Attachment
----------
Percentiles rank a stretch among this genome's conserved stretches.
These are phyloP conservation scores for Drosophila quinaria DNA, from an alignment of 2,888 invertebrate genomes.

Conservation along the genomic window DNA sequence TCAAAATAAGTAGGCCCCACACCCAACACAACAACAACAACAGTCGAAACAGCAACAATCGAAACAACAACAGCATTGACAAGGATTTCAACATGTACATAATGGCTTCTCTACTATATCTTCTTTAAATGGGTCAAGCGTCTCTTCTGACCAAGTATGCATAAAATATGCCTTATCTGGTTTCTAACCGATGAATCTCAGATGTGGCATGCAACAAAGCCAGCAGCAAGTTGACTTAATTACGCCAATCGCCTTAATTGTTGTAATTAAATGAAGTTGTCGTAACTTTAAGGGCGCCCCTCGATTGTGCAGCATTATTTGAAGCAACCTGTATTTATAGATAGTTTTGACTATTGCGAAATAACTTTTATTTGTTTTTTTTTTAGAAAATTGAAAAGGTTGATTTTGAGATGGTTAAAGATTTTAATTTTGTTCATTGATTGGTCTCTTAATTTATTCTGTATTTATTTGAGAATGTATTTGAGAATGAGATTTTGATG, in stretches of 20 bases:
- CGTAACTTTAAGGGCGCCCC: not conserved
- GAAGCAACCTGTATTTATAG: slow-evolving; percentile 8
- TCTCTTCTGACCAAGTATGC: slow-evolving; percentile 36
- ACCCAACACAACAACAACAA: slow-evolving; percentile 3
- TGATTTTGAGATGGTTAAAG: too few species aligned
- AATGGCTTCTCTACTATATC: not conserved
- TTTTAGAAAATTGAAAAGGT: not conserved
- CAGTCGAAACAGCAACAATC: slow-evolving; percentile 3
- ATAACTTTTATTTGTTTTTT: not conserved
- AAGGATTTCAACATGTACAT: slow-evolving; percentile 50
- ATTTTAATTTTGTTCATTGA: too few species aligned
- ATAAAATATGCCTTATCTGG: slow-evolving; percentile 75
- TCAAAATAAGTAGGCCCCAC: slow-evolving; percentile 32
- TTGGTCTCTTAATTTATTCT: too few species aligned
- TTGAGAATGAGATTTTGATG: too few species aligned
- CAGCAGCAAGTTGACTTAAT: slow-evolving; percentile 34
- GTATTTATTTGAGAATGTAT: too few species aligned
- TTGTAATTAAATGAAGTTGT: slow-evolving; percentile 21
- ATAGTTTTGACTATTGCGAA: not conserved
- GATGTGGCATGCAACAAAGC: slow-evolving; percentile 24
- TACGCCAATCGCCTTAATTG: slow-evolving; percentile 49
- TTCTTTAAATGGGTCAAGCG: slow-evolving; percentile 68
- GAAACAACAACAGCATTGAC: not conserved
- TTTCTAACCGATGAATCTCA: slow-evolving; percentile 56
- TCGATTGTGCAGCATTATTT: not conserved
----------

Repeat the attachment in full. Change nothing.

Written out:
Percentiles rank a stretch among this genome's conserved stretches.
These are phyloP conservation scores for Drosophila quinaria DNA, from an alignment of 2,888 invertebrate genomes.

Conservation along the genomic window DNA sequence TCAAAATAAGTAGGCCCCACACCCAACACAACAACAACAACAGTCGAAACAGCAACAATCGAAACAACAACAGCATTGACAAGGATTTCAACATGTACATAATGGCTTCTCTACTATATCTTCTTTAAATGGGTCAAGCGTCTCTTCTGACCAAGTATGCATAAAATATGCCTTATCTGGTTTCTAACCGATGAATCTCAGATGTGGCATGCAACAAAGCCAGCAGCAAGTTGACTTAATTACGCCAATCGCCTTAATTGTTGTAATTAAATGAAGTTGTCGTAACTTTAAGGGCGCCCCTCGATTGTGCAGCATTATTTGAAGCAACCTGTATTTATAGATAGTTTTGACTATTGCGAAATAACTTTTATTTGTTTTTTTTTTAGAAAATTGAAAAGGTTGATTTTGAGATGGTTAAAGATTTTAATTTTGTTCATTGATTGGTCTCTTAATTTATTCTGTATTTATTTGAGAATGTATTTGAGAATGAGATTTTGATG, in stretches of 20 bases:
- CGTAACTTTAAGGGCGCCCC: not conserved
- GAAGCAACCTGTATTTATAG: slow-evolving; percentile 8
- TCTCTTCTGACCAAGTATGC: slow-evolving; percentile 36
- ACCCAACACAACAACAACAA: slow-evolving; percentile 3
- TGATTTTGAGATGGTTAAAG: too few species aligned
- AATGGCTTCTCTACTATATC: not conserved
- TTTTAGAAAATTGAAAAGGT: not conserved
- CAGTCGAAACAGCAACAATC: slow-evolving; percentile 3
- ATAACTTTTATTTGTTTTTT: not conserved
- AAGGATTTCAACATGTACAT: slow-evolving; percentile 50
- ATTTTAATTTTGTTCATTGA: too few species aligned
- ATAAAATATGCCTTATCTGG: slow-evolving; percentile 75
- TCAAAATAAGTAGGCCCCAC: slow-evolving; percentile 32
- TTGGTCTCTTAATTTATTCT: too few species aligned
- TTGAGAATGAGATTTTGATG: too few species aligned
- CAGCAGCAAGTTGACTTAAT: slow-evolving; percentile 34
- GTATTTATTTGAGAATGTAT: too few species aligned
- TTGTAATTAAATGAAGTTGT: slow-evolving; percentile 21
- ATAGTTTTGACTATTGCGAA: not conserved
- GATGTGGCATGCAACAAAGC: slow-evolving; percentile 24
- TACGCCAATCGCCTTAATTG: slow-evolving; percentile 49
- TTCTTTAAATGGGTCAAGCG: slow-evolving; percentile 68
- GAAACAACAACAGCATTGAC: not conserved
- TTTCTAACCGATGAATCTCA: slow-evolving; percentile 56
- TCGATTGTGCAGCATTATTT: not conserved